A friend shared this great app called “Pray as you Go” which I listen to every morning during my commute to the office. It’s between 10-12 minutes of reflection on Scripture (and all of the voices are speaking with an English or Scottish accent which I love!) and is very centering. One day this week the Scripture was the first 11 verses from Isaiah 40 which starts out “Comfort, or comfort my people”. The text makes up one of the familiar songs from Handel’s Messiah. It covers a lot of valuable theological ground in a few short verses. The Israelites have paid the price for their great sins against God and now the time has come for comfort and restoration. And a promise (or reminder) of who their God is that they had turned away from earlier.
One of the things that I believe makes Scripture the “Living Word” is I heard something this time I had not really paid attention to before. And for pastors and leaders of the church, if you are like me, you might find this part extremely comforting.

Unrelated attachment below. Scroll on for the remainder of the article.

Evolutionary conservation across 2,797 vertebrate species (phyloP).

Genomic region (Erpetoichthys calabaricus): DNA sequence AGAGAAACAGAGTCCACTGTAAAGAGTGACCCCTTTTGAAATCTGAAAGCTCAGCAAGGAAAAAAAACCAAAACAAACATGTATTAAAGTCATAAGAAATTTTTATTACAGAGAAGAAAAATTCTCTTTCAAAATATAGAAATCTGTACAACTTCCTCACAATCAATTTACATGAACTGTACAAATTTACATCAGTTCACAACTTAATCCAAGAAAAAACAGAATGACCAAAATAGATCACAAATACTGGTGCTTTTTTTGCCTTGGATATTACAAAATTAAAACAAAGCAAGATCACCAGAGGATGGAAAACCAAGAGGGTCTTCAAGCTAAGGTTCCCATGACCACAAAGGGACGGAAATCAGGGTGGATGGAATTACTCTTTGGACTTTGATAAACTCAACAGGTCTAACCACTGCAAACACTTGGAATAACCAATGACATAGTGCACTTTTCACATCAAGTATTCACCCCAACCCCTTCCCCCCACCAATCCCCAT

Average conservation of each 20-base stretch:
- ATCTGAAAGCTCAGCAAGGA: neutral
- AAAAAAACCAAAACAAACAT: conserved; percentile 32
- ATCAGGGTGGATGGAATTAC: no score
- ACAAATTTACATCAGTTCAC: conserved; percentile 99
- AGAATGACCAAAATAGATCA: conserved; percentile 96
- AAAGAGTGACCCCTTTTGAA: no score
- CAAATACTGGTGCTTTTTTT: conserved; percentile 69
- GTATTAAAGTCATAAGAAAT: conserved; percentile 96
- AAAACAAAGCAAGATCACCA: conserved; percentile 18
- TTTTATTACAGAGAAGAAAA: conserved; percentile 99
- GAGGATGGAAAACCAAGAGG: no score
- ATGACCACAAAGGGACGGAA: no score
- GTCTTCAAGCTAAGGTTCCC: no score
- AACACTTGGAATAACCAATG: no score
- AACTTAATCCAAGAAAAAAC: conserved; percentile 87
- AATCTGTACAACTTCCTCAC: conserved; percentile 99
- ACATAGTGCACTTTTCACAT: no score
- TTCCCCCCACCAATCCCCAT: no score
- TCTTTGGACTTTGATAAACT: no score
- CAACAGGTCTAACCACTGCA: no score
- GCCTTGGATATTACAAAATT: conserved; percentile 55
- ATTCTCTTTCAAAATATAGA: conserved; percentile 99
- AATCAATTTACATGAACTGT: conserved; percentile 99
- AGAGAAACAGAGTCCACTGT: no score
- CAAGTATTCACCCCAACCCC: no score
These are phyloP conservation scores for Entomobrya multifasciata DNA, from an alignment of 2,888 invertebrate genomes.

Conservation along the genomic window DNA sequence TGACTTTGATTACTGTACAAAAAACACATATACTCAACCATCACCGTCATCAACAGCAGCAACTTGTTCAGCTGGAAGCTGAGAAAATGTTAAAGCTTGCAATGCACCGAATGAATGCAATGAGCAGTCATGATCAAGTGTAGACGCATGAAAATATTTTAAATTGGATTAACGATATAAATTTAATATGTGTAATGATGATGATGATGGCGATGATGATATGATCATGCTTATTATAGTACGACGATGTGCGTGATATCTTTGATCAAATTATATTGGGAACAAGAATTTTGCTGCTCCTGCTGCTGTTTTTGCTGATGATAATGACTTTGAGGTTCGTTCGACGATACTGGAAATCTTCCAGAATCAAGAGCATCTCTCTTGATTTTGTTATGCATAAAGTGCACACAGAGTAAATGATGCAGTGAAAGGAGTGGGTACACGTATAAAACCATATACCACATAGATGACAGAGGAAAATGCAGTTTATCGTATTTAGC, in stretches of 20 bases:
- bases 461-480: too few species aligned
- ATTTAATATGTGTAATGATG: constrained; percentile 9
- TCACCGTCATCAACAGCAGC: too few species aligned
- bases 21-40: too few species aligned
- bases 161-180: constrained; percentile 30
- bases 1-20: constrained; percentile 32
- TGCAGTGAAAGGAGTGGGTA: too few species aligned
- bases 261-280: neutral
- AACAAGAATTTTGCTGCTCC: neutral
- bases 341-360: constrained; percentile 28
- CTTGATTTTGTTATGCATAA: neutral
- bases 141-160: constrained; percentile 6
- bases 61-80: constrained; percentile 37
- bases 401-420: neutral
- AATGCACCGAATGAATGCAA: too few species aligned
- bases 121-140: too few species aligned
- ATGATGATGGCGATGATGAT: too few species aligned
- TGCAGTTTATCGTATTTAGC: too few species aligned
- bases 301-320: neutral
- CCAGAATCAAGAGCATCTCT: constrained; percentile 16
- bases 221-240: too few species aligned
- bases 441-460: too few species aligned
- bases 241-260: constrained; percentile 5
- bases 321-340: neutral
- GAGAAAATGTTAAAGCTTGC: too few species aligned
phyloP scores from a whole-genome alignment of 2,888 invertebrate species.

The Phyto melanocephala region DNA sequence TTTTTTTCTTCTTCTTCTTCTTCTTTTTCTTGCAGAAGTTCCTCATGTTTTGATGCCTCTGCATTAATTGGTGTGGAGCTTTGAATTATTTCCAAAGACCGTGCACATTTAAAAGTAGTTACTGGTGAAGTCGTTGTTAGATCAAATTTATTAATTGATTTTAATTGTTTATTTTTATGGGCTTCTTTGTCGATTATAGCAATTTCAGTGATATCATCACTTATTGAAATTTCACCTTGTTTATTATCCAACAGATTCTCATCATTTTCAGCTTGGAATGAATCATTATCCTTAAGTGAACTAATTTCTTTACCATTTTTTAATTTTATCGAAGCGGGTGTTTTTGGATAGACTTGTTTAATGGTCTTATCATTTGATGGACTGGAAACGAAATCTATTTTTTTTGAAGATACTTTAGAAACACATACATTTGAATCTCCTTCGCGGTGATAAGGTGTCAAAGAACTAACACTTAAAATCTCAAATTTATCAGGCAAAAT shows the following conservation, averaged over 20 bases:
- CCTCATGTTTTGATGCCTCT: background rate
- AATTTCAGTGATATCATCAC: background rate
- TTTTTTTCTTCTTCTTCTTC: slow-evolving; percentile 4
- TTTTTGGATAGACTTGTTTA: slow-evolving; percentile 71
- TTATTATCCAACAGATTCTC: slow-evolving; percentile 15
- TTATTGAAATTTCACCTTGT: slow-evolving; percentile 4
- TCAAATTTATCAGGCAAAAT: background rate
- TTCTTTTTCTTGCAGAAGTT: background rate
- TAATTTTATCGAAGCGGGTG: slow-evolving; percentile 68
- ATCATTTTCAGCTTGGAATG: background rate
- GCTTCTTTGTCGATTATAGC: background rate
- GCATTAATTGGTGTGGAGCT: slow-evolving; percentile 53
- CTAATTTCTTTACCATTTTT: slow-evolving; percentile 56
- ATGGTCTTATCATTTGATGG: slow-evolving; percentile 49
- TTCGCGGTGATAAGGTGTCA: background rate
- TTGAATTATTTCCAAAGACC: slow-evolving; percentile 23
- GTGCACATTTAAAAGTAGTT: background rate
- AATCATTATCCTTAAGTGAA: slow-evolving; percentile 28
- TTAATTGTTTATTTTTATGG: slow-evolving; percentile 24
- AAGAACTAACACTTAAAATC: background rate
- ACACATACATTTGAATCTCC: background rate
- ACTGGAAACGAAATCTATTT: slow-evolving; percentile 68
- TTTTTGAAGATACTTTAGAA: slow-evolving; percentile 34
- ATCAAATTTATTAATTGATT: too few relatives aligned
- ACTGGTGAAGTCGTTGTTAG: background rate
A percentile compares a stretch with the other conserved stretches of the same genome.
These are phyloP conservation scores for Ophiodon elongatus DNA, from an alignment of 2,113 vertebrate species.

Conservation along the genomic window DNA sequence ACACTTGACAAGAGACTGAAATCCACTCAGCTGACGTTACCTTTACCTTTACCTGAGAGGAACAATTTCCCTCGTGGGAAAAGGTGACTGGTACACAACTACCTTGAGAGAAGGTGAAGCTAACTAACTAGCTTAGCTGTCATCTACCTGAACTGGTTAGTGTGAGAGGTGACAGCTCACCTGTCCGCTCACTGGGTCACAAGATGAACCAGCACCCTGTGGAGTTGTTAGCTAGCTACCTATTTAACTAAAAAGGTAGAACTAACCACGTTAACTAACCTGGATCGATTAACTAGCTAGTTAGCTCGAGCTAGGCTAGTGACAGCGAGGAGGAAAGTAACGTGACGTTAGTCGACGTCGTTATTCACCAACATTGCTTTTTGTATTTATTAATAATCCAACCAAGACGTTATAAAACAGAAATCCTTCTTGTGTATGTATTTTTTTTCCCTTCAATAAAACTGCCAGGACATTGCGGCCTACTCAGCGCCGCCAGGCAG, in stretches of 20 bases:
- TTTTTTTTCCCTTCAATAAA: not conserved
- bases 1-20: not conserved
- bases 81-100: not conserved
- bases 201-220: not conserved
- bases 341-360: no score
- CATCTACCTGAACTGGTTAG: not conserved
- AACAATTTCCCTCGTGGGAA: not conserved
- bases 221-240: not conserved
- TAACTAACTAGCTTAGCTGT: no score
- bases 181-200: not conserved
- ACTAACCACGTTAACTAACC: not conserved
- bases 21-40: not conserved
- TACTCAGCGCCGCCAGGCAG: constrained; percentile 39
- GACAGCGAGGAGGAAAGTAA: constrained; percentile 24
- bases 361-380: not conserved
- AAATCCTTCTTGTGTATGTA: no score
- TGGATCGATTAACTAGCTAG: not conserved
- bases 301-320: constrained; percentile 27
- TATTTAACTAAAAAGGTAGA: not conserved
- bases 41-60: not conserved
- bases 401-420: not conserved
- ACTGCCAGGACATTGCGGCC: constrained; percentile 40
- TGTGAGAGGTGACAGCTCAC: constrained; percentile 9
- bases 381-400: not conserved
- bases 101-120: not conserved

“Here is your God!”
10 See, the Lord God comes with might,
and his arm rules for him;
his reward is with him,
and his recompense before him.
11 He will feed his flock like a shepherd;
he will gather the lambs in his arms,
and carry them in his bosom,
and gently lead the mother sheep.Isaiah 40:9:b-11 (NRSV)
Towards the end of this passage Isaiah is describing God and it is an interesting combination of images of strength and gentleness. The last sentence reminds me of Jesus. God will come like a shepherd and will not only gather the little lambs into his arms, but he will also lead the mother sheep gently. I think that us pastors are like mother sheep sometimes, trying to keep the flock inline. Looking after our babies. Working together with other mother sheep to do the same. But this Great Shepherd is coming to immediately care for the young ones we are trying to lead but also gently leads and cares for us. Yes Lord. Please lead and care for us, too. The tired lambs and the very tired mother sheep.
As Advent presses on and we continue to rehearse the stories and rituals of preparing for the birth of the Messiah, we sometimes get so caught up in the rehearsing, we forget what we are actually rehearsing for. Who we are preparing for. Who we are longing to welcome into our lives and world. Isaiah paints a picture and reminds us this Coming Promise is a Great Shepherd. Who comes with strength. And with gentleness. Come, Emmanuel. Come Lord Jesus. Some of us mother sheep who have been leading others this year, desperately need to be gently led.